Prague, 18 November 2005 (RFE/RL) -- The Dayton Agreement -- sometimes called the Dayton accords -- ended a war in Bosnia that had raged for more than three years.
In that war, Bosnian Serb forces, backed by Belgrade, took control of some 70 percent of the country, driving hundreds of thousands of Bosnian Muslims from their homes. The fighting killed 200,000 people and created some 2 million refugees, many of whom fled to other parts of Europe.
Julian Lindley-French of the Geneva Center for Security Policy in Switzerland says that Dayton offered a two-phased approach to resolving the Bosnia conflict.
"It recognizes that conflicts of this variety have a short-term and a longer-term component," Lindley-French says. "The short-term is simply to end the hostilities and to end the threat with the threat of credible external coercion. But in the longer term, what it said was, 'Look, we are here, we are here to stay, and we are going to invest in you, and we are going to invest in you to help you reach a regional political settlement in which all parties who have influence or interest in this conflict feel that there is something to invest in.' That was the very strong message of Dayton 10 years ago."
Analysts say two of the hallmarks of the Dayton approach were using a powerful military coalition to secure the peace and appointing of an international representative to guide the state-building process.
Carne Ross, head of Independent Diplomat, a London-based consulting group, says the Dayton principle of using a multinational force to stabilize Bosnia has since proved useful elsewhere. "This is something we have seen in Kosovo, to some extent in Afghanistan, and also in a different way in Iraq," he says.
Ross says the strategy of appointing an international representative to guide state-building also has been repeated.
"Another element of the Dayton settlement which to an extent has been replicated elsewhere is this idea of a senior international figure as almost the international proconsul, the ultimate force of sovereignty and authority of the international community in a post-conflict situation," Ross says.
In Kosovo, the UN-appointed representative has sovereign powers as the UN leads efforts to negotiate the province's final status. In Afghanistan, however, the UN gave its representative only an advisory role to the government. That was in recognition of Afghanistan's long existence as an independent state.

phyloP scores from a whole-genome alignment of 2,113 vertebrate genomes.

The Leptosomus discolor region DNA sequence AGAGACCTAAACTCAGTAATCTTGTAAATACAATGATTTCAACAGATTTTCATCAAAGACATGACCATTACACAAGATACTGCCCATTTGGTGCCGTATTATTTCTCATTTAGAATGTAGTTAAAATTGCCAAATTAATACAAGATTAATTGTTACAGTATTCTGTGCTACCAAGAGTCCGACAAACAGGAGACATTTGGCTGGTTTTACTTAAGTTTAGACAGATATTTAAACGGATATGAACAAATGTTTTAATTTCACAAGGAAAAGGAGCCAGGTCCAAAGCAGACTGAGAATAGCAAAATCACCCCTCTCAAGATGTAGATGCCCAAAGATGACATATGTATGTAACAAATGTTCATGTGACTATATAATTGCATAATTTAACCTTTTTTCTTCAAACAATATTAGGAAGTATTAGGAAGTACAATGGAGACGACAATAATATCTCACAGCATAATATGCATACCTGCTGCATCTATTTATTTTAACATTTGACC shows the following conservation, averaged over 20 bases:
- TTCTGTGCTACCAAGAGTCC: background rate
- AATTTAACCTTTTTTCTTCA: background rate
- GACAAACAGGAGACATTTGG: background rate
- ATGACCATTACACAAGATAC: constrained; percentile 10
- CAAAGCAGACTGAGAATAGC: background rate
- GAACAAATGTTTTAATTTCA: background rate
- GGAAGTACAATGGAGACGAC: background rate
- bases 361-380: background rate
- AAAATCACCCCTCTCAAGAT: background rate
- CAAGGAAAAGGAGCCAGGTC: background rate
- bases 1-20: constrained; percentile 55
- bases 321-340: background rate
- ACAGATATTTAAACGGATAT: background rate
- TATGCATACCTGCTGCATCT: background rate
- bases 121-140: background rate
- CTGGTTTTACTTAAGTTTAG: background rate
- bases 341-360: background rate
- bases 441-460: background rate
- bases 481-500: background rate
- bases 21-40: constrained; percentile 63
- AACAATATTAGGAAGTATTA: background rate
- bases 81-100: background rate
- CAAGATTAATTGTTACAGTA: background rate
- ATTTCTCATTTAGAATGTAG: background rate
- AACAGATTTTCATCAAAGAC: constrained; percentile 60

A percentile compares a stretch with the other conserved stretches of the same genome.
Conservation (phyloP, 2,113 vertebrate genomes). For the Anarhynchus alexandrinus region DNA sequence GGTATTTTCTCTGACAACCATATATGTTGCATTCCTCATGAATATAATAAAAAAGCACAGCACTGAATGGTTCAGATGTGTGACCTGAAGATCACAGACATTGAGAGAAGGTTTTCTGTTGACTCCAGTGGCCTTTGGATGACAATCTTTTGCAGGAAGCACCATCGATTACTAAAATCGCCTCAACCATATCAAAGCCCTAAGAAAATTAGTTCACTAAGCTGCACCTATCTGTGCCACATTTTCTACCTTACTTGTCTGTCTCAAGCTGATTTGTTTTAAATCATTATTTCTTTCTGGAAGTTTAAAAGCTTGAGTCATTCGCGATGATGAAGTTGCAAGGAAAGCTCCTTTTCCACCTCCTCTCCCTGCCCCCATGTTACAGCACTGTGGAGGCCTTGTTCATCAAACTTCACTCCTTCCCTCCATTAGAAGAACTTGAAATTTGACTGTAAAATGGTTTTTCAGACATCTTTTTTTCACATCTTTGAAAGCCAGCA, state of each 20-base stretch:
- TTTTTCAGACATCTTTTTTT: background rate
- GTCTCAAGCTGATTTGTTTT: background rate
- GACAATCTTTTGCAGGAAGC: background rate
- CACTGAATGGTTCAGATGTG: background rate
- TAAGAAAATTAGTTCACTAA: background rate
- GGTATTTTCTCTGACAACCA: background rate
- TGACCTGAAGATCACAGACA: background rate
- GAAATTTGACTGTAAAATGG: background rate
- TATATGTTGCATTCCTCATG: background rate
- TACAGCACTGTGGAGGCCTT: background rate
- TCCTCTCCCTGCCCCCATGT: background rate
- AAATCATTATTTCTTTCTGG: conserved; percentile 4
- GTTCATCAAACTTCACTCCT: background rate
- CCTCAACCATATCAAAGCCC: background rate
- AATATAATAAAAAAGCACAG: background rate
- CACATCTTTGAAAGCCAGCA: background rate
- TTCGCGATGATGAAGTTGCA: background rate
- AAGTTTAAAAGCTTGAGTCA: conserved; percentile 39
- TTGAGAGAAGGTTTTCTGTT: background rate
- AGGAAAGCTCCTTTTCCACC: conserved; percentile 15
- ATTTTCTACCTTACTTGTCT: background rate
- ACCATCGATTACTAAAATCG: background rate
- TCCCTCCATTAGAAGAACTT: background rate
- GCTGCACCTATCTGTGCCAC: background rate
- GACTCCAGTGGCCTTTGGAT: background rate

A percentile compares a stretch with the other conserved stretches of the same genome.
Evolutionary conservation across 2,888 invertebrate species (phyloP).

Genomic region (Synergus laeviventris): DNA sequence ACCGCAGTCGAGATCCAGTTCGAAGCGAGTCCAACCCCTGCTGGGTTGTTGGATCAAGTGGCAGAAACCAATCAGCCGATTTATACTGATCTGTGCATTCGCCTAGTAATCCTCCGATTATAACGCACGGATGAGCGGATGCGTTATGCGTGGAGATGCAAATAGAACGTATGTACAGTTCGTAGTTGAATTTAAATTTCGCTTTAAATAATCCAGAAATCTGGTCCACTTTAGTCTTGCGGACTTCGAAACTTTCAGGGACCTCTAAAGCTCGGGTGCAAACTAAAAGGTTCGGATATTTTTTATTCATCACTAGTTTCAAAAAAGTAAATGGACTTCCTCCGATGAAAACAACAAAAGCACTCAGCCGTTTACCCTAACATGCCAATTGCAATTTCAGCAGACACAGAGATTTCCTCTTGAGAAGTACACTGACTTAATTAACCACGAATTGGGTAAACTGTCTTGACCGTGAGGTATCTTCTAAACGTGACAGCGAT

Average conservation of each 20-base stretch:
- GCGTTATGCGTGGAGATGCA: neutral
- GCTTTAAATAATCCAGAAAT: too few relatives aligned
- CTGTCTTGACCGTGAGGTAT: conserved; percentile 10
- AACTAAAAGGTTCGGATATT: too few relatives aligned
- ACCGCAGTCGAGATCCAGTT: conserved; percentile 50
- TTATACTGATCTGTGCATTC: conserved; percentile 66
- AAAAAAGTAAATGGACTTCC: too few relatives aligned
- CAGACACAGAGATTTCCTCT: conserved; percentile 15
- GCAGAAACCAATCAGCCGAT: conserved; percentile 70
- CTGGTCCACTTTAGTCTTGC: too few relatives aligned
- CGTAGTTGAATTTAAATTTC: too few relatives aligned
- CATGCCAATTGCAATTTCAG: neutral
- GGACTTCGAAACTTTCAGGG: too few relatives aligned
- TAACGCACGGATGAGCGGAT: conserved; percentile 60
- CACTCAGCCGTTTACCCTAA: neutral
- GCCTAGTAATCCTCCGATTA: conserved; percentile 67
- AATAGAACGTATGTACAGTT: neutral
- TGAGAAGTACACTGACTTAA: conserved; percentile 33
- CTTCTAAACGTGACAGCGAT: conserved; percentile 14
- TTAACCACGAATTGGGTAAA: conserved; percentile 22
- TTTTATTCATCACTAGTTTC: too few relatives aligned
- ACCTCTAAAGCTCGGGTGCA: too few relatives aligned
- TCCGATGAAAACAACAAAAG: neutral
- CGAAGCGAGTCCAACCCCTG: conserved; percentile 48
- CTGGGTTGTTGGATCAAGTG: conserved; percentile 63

...But Not Universally
But some other elements of the Dayton model have not proved widely transferable.
One is its separation of Bosnia into ethnic-based entities with largely autonomous powers. Post Dayton-Bosnia is composed of a federation of Bosnian Muslims and Croats that controls 51 percent of the territory, and a Serbian Republic (Republika Srpska), which controls the remainder.
Ross says this strategy of peace building through "territorial separation" has proved controversial. While it stabilized the country, it also formalized divisions.
"The territorial separation that underpins the Dayton Agreement is not something that many people, in Bosnia or elsewhere, have seen as the most successful element of Dayton," Ross says. "And in fact the international community and the high representative [to Bosnia] to an extent have been trying to overcome the difficulties that territorial separation has created."
Could the Dayton model hold promise for other conflicts that still remain to be resolved -- such as those in Nagorno-Karabakh or Abkhazia?
Many Western analysts say not. They argue that the world is unlikely to see another Dayton-style intervention anywhere so long as events in Iraq absorb so many of the resources of the United States and Britain -- the two states that have most championed the Dayton approach.
Western powers now would have difficulty deploying the large numbers of troops and police needed to stabilize a conflict area. The United States and Britain already have sent a big percentage of their total deployable forces to Iraq, and many European states have troops in the Balkans or Afghanistan.
But Lindley-French says there are other reasons, too, why the Dayton approach is not likely to be attempted in post-Soviet states. One is Russia.
"Moscow still tends to regard countries like Azerbaijan, Georgia, Armenia as its 'near abroad' and consequently the Western powers are sensitive to the presence of their troops, their administrators in conflicts without first seeking a partnership with Russia," Lindley-French says.
Lindley-French notes that Moscow cooperated with the West over Bosnia. But he says the Kremlin still regards the Caucasus as part of its sphere of influence. And that would make NATO very cautious about forcefully intervening there.